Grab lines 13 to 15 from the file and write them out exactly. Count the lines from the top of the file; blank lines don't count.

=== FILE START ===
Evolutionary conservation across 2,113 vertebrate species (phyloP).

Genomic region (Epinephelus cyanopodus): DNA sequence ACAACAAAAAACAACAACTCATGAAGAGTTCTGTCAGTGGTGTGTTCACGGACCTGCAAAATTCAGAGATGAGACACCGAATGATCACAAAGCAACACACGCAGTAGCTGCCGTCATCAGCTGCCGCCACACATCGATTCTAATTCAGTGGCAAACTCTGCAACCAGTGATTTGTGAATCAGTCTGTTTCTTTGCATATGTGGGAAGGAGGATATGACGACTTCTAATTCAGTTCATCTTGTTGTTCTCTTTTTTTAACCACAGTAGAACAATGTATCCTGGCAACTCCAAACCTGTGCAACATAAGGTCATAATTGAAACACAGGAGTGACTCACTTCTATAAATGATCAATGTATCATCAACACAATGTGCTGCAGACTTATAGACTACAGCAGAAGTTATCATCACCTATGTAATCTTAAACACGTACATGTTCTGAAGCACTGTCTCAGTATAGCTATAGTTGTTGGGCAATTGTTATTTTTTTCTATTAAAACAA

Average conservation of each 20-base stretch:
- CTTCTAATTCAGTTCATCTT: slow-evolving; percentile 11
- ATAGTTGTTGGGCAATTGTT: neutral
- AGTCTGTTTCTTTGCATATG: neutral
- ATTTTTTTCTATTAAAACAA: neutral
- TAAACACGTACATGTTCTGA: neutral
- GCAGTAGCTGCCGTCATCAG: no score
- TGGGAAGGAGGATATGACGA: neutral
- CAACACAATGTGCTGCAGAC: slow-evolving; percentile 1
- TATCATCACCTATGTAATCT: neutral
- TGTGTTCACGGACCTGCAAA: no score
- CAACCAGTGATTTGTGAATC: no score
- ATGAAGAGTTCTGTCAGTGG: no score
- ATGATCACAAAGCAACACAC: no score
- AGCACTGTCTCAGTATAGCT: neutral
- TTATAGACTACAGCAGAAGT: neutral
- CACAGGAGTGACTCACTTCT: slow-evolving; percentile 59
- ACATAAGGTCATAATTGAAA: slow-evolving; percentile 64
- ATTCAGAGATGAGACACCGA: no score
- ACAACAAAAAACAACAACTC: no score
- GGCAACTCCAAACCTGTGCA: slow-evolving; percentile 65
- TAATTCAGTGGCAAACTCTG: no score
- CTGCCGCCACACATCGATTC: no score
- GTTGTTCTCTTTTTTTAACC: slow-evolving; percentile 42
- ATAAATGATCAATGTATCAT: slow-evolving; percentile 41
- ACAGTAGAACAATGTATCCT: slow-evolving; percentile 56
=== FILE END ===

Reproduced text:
- TGTGTTCACGGACCTGCAAA: no score
- CAACCAGTGATTTGTGAATC: no score
- ATGAAGAGTTCTGTCAGTGG: no score